11:15 am Head downtown, get lunch and wander around for a bit.
2:00 pm Meeting with business mentor. I have monthly meetings with a mentor from Embers, which is an organization I took a business plan class from a few years ago. She helps keep me on track with my business.
3:15 pm Go to Dundarave Print Workshop. Work on etching for upcoming Water group show. Did some proofing of my plate, and continued etching the plate. Attempted to do a soft ground textured background, but it didn’t really work out.
7:00 pm Finish at Dundarave for the day.
This is a continuation of last week’s post, on the idea process behind my bicycle postcard. Once I have decided on which rough to go with, I draw out the different pieces of the illustration. I drew the face and body of the cyclist separately, as I have a hard time drawing faces small. Next I transfer the drawing to the lino block, and start carving out the lino. I also carved the face and body/bike separately, so I could get more detail in the face.
Once the lino blocks are printed, I scan them in and start collaging digitally in Photoshop. I put the head onto the body digitally first, and then created a background digitally using simple shapes. I also added the spokes to the bicycle wheels digitally. I did a greyscale version first, to figure out the composition.
Once I was happy with the background and composition, I added color. I use ColorLovers to pick out color palettes. In this case I used two palettes to choose colors from. The color palettes I used were: “I Like Your Smile” by joy_of_summer and “Praise Certain Frogs” by Skyblue2u.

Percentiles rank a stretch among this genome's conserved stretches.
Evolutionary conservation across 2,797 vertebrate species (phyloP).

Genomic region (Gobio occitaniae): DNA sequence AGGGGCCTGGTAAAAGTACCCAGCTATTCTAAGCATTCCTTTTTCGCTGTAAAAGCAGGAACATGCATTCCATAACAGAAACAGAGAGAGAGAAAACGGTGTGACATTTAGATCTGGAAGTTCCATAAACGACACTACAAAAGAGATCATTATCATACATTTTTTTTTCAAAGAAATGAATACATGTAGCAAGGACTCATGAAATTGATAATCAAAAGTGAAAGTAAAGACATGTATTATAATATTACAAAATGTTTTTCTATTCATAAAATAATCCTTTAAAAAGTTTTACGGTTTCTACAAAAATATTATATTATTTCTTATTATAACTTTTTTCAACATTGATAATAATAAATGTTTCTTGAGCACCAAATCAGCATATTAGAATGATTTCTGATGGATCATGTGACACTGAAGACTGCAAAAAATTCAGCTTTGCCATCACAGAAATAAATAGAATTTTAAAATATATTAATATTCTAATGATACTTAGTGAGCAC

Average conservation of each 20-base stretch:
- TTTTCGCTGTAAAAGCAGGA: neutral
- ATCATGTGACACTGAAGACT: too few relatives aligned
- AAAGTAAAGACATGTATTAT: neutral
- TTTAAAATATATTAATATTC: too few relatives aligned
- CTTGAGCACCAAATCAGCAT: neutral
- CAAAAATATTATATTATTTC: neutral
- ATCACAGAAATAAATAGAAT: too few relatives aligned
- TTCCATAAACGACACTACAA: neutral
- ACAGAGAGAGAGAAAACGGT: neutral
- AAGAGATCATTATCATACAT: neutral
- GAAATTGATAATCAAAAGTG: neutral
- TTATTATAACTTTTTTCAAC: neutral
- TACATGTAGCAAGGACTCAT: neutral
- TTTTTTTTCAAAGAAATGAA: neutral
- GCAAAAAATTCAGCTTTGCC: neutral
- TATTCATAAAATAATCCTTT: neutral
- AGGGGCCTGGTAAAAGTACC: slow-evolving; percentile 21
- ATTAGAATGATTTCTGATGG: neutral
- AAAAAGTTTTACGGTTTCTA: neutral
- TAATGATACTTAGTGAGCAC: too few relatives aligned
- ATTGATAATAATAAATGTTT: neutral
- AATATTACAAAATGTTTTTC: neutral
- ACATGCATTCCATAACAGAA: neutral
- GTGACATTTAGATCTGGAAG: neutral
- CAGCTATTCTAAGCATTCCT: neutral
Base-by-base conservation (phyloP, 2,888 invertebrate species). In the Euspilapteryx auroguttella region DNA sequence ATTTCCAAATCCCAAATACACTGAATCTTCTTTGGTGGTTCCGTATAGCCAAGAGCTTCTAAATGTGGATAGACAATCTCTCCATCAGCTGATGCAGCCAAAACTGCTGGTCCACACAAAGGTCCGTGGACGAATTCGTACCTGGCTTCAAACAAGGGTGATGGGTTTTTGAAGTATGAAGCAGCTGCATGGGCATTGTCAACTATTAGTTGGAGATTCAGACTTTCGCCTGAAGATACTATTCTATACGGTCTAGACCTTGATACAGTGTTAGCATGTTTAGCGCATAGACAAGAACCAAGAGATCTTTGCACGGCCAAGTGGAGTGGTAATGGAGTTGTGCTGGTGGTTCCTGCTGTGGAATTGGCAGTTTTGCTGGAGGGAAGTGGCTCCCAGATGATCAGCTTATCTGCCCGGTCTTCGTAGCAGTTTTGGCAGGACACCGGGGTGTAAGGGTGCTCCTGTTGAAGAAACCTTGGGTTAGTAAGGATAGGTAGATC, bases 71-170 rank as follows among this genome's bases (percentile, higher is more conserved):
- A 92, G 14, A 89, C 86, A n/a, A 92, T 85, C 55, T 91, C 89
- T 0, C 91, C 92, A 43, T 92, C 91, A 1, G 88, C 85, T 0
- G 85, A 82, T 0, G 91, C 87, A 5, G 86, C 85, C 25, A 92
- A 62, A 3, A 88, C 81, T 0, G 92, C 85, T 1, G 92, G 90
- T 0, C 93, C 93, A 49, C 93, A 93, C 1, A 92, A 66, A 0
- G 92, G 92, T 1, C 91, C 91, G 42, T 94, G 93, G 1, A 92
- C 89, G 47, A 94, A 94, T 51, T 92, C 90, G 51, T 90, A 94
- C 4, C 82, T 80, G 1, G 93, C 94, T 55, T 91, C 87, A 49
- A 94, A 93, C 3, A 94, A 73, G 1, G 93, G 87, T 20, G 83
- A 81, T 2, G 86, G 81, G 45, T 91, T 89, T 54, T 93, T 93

And that’s the final illustration! Thanks for reading!
In January I worked on some new imagery for a postcard mailer, which I plan to mail out in the spring. I assigned myself the brief of “Bicycle Obesession”. I started by sketching out some ideas, different bicycles, and did a little sketch of a burly guy holding a bike. I liked this idea, so developed it further. I did more sketching, and created two roughs with different backgrounds.
The guy ended up being skinny, as I thought I would be more true to the typical bicyclist, who is slim. I added a smoothie, to alude to a healthy diet. I tried out different backgrounds – one with a cityscape, and one with bicycle wheels. I decided to go the more traditional route, and go ahead with the cityscape background.
Stay tuned next week, I will reveal the final illustration.
I re-watched an old TED Talk video with Elizabeth Gilbert recently. In it she talks about creative genius, and the beliefs around the word “genius”. Before the Renaissance, a “genius” was something separate from yourself, also referred to as a “daemon”. This daemon would help the creative person with their work. So you would be referred to as having a genius, not being a genius. After the Renaissance, “genius” became associated with solely the person, not an otherworldly spirit. Gilbert says this put an enormous amount of pressure on the artist. If a work failed or wasn’t successful, it was solely the artist’s fault. Whereas with a “genius” or daemon, it wasn’t entirely the artist’s fault. The public could say, “Their genius wasn’t with them”. I think the idea of a separate genius or daemon is a healthy way of describing the creative “spark” or inspiration.
Creative ideas are strange; you can’t call them up at will. They come to you at inopportune times, like during a shower, or while driving. From personal experience, inspiration is something indescribable that comes at me unexpectedly, and I have to “grab” it by writing down the idea or doing a quick sketch. If I don’t jot it down, it disappears from my mind. Sometimes ideas come to me while I am working or sketching; those are the lucky days. Most times they don’t, and I have to show up and do the work to grind out an idea, and the idea will be mediocre. Great ideas are something I can “feel”; when I get them I get a little rush, and brain spark. On the days when my daemon shows up, these are the great ideas. I can’t take all the credit for them.